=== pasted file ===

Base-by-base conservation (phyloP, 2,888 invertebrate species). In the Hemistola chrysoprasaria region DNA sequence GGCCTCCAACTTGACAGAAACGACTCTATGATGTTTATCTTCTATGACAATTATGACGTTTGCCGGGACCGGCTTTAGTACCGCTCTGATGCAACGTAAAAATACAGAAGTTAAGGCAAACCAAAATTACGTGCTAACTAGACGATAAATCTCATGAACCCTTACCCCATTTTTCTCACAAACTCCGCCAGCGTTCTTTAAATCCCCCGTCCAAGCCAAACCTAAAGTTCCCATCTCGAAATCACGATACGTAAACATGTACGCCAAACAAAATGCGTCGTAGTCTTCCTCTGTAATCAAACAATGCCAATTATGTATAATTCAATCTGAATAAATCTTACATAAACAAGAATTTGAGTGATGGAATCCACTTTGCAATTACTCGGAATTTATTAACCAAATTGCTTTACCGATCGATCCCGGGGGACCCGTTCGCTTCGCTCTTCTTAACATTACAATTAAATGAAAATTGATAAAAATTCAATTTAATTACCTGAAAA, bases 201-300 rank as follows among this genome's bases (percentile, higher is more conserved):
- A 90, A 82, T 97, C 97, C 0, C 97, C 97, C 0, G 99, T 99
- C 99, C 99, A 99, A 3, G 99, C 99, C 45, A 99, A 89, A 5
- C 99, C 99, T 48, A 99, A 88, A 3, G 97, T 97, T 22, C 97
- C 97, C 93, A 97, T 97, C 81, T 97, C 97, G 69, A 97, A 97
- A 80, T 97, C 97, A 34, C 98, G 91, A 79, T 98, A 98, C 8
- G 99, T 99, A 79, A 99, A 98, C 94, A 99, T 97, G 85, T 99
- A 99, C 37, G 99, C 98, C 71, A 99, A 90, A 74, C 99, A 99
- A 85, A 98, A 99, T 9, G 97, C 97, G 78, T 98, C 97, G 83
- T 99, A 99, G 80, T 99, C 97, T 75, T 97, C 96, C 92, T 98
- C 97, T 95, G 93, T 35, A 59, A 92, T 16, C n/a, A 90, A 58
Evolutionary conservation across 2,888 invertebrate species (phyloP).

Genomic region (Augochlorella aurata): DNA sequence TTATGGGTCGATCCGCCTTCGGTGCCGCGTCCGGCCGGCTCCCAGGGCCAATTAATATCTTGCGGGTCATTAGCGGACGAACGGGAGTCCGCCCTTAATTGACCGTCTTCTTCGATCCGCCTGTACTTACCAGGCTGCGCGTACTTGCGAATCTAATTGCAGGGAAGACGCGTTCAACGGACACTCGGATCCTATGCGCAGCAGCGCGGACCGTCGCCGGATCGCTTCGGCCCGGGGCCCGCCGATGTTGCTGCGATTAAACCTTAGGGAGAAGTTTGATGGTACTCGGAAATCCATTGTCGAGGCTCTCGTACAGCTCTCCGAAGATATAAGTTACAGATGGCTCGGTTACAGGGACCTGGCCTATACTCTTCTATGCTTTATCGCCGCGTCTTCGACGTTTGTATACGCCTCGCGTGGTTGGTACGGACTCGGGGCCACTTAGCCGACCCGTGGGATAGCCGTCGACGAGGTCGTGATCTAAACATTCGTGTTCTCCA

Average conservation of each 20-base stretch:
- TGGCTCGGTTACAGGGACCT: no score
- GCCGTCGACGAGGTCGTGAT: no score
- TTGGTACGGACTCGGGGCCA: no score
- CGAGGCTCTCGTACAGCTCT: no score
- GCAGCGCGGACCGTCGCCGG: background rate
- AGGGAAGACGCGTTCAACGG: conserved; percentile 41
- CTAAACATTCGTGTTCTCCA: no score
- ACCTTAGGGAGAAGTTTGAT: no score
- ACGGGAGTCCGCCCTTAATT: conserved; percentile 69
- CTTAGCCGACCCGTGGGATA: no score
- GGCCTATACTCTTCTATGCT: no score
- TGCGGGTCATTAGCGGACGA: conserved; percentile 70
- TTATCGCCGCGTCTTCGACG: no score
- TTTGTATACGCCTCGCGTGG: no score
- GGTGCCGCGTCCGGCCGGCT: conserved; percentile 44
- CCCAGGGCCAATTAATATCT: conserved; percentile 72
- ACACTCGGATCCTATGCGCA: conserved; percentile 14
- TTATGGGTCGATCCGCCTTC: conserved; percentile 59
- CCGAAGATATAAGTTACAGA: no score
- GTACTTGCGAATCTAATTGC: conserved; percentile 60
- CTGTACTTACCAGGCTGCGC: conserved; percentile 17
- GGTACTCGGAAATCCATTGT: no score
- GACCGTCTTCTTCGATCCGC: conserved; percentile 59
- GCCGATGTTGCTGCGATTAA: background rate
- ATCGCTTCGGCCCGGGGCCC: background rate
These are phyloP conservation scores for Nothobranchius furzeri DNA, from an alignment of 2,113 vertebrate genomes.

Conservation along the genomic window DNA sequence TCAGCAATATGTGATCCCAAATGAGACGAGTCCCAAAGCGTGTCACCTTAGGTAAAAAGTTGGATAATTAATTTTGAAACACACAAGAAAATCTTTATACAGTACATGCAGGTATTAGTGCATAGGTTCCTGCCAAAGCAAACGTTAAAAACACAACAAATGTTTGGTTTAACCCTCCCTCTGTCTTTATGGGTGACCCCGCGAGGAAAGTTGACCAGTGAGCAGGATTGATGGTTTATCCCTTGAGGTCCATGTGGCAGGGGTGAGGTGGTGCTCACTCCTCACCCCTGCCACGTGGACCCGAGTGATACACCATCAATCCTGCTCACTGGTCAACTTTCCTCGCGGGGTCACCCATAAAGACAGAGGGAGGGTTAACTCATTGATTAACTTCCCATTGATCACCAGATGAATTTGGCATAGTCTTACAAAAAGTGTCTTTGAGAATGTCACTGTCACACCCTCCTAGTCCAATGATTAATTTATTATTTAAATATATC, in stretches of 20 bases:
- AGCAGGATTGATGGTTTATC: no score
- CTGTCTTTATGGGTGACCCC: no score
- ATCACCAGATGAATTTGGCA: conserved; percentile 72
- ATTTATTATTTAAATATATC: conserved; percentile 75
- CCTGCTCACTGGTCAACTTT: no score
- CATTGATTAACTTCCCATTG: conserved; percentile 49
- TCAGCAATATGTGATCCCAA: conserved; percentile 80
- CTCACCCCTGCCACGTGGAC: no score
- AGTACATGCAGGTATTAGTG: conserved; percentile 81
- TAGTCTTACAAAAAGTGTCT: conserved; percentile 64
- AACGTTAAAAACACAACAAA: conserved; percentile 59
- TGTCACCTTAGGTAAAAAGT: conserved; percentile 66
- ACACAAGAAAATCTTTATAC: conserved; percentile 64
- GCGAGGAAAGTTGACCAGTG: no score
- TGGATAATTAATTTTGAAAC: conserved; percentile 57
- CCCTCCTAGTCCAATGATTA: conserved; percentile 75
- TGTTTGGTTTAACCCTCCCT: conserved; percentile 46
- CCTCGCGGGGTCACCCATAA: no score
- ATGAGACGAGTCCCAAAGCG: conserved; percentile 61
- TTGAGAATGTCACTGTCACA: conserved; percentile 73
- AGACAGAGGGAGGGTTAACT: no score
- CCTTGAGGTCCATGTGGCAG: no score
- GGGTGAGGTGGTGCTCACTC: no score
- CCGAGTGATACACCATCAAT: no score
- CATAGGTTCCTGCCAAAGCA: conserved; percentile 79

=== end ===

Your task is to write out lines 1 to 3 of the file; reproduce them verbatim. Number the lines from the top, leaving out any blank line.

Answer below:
Base-by-base conservation (phyloP, 2,888 invertebrate species). In the Hemistola chrysoprasaria region DNA sequence GGCCTCCAACTTGACAGAAACGACTCTATGATGTTTATCTTCTATGACAATTATGACGTTTGCCGGGACCGGCTTTAGTACCGCTCTGATGCAACGTAAAAATACAGAAGTTAAGGCAAACCAAAATTACGTGCTAACTAGACGATAAATCTCATGAACCCTTACCCCATTTTTCTCACAAACTCCGCCAGCGTTCTTTAAATCCCCCGTCCAAGCCAAACCTAAAGTTCCCATCTCGAAATCACGATACGTAAACATGTACGCCAAACAAAATGCGTCGTAGTCTTCCTCTGTAATCAAACAATGCCAATTATGTATAATTCAATCTGAATAAATCTTACATAAACAAGAATTTGAGTGATGGAATCCACTTTGCAATTACTCGGAATTTATTAACCAAATTGCTTTACCGATCGATCCCGGGGGACCCGTTCGCTTCGCTCTTCTTAACATTACAATTAAATGAAAATTGATAAAAATTCAATTTAATTACCTGAAAA, bases 201-300 rank as follows among this genome's bases (percentile, higher is more conserved):
- A 90, A 82, T 97, C 97, C 0, C 97, C 97, C 0, G 99, T 99
- C 99, C 99, A 99, A 3, G 99, C 99, C 45, A 99, A 89, A 5